My Discussion Page ... Scribble Here!
Hello Jmerrit, welcome to Wikipedia. I hope you enjoy editing here and being a Wikipedian. You can learn more on the how to edit page. The naming conventions and style guide pages are also useful. There is a sandbox which you can use to experiment in. If you have any questions, see the help pages or add a question to the village pump. If you ever think a page or image should be deleted, please list it at the votes for deletion page. There is also a votes for undeletion page if you want to retrieve something that you think should not have been deleted. (Message text by Angela)
So much for the welcome message... Thanks for your work on Terms for anatomical location. That page seems to suffer from a lack of information on how the usage of terminology differs in general vs. human anatomy. As I have no clue at all about animals, I would be most grateful if you could help elaborate that question. (Specifically, the dorsal plane in your nice picture corresponds to frontal plane in humans) - but there is certainly more to write about the matter. Perhaps we need another picture? By the way, I would not like to see the page split up - it is much more informative to have the general and the special (human) terminology in one article. Cheers, Kosebamse 13:47, 27 Aug 2003 (UTC)
Jon, this and several of your other pictures are really nice, but they all have copyright notices at the bottom. How does this jive with the notion that everything here is released under the GFDL?
Hi there, I'm not a lawyer, but I'll explain my understanding of this.
Basically, there is a difference between Copyright of a work and the licensing of that work. As the author of these images, I can retain Copyright over them. As the Copyright holder, I am able to grant the use of these images to people under a license. The license itself may, in turn, restrict any further use of the images by me (an "exclusive" license), but I don't think that this is the case with the GFDL.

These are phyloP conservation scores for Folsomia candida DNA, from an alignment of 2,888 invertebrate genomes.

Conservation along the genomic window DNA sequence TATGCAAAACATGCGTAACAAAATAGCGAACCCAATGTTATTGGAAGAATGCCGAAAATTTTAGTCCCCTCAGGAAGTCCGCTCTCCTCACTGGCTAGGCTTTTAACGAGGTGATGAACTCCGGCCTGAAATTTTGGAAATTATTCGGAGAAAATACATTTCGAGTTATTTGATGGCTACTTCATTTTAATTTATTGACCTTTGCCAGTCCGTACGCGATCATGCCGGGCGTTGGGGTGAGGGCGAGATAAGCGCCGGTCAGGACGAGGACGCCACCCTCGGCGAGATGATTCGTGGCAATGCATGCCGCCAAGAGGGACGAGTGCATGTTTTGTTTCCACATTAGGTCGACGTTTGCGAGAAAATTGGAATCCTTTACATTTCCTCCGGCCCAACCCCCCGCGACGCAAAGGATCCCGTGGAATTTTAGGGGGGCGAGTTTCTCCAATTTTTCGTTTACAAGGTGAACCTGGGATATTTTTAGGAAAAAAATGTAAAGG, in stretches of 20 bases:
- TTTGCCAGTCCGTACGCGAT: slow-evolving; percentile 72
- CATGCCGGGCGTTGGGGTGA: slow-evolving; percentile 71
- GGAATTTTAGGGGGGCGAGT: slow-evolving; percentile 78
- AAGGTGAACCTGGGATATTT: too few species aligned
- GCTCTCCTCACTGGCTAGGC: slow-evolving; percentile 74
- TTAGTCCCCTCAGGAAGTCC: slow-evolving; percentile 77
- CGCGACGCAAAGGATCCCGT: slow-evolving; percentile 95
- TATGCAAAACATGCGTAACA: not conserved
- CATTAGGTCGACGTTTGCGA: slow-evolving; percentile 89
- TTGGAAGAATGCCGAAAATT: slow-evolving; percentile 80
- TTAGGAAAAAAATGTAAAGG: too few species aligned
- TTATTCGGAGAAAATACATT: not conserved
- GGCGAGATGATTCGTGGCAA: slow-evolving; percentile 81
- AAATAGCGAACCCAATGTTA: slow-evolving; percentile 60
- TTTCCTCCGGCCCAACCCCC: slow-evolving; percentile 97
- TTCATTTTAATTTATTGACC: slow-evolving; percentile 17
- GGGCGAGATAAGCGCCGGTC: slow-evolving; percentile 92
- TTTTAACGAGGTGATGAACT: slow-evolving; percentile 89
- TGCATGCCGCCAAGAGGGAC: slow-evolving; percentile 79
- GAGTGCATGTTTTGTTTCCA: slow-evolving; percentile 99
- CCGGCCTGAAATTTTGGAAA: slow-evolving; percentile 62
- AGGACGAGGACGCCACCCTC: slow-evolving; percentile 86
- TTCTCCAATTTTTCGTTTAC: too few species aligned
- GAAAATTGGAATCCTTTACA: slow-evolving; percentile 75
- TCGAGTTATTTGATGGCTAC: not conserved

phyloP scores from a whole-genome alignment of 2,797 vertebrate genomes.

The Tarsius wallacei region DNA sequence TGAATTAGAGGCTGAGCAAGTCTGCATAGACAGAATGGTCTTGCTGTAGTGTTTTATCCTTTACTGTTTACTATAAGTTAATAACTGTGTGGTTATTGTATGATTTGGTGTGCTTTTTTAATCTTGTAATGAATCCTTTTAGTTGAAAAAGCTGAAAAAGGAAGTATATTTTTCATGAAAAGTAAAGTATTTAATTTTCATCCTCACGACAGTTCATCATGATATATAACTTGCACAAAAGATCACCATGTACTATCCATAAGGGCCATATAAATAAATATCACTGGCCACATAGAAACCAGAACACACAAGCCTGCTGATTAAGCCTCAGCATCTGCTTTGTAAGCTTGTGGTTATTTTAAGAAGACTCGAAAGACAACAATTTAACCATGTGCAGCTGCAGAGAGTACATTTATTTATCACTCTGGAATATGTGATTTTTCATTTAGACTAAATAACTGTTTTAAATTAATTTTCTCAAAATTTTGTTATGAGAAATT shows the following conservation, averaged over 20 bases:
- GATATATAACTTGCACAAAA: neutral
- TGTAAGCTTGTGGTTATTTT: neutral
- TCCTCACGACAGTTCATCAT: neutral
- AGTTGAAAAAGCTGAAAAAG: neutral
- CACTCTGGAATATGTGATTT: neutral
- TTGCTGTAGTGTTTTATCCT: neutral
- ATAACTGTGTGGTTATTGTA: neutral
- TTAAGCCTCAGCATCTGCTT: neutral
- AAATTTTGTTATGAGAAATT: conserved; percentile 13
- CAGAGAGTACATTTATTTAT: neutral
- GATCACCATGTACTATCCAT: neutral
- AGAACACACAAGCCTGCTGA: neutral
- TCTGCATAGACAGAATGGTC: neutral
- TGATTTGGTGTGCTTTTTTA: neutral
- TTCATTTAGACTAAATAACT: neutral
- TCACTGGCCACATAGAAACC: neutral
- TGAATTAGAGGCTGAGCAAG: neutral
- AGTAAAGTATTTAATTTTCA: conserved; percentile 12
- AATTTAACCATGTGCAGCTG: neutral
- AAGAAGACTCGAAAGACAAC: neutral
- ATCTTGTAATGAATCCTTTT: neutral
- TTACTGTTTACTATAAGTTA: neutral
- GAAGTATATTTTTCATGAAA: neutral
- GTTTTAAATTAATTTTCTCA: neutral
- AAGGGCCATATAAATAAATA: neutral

A frequently-cited example of this is the possbility that exists to re-use code that is licensed in GNU-GPL programs in a commercial program. This is perfectly legal provided that Copyright is retained (yes, this IS possible!):
I assume that the same applies to the GNU GFDL (that is: is a non-exclusive license). In any case, I will not be re-using these images without checking with a lawyer first, so I can still retain Copyright over the originals.
Jonathan Merritt (2003-10-25) Hi Jmerritt. I edit today a little "Horseshoe" page: I only add a subsection title "Traditional view" and a new subsection "New ideas about horseshoeing". Obviously I don't agree at all with the article content, since I'm a "barefooter" following Jaime Jackson's ideas. I'm deeply engaged in Italian translations of main USA websites on barefoot horse. I suggest you to edit "Horseshoe" article gently introducing some external reference - just to let readers know that very different opinions exist.
Alex (I'm a "one-day" user... I've not a personal page so far.
My understanding (I am not a lawyer; this is not legal advice; copyright law varies from jurisdiction to jurisdiction) of the GFDL licensing of your images is that the licence is exactly that; a non-exclusive licence that does not restrict any further uses of your images by yourself as copyright owner. Indeed, GFDL relies on the law of copyright, and your rights as owner.
Once you've GFDL licenced an image, any GFDL licensee can use it in any way allowed by the GFDL, including making copies and derivative works and passing those GFDL rights to other people on the original or GFDL work. However, these rights are limited; they may not distribute the work or its derived works to others on any terms other than those of the GFDL, such as making it part of a non-GFDL-compatible work. This, in particular, means that they may not distribute the GFDL-licenced work as part of another work unless the whole work is covered by the GFDL or another compatible licence.
All other rights, except those granted explicitly under the GFDL, remain with you, as original copyright owner. So you could, I believe, put the pictures in a book or journal published under normal commercial copyright terms, without any problems. The same goes with any other use; the GFDL does not restrict your rights as original copyright owner in any way, except that you cannot revoke the (strictly limited) GFDL rights of the GFDL licencees. -- The Anome 12:54, 17 Sep 2004 (UTC)
- Oh, and thanks for the excellent pictures! -- The Anome 12:56, 17 Sep 2004 (UTC)
Horseshoe Article Question
Question: Horseshoe History
I read of your plans to update the Horseshoe article in the discussion page, and so wanted to pose this question to you: if one finds a used horseshoe which is at least 50 years old, is there any way to approximate its age? appreciate your time. Chrishibbard7 (talk) 16:19, 13 January 2010 (UTC)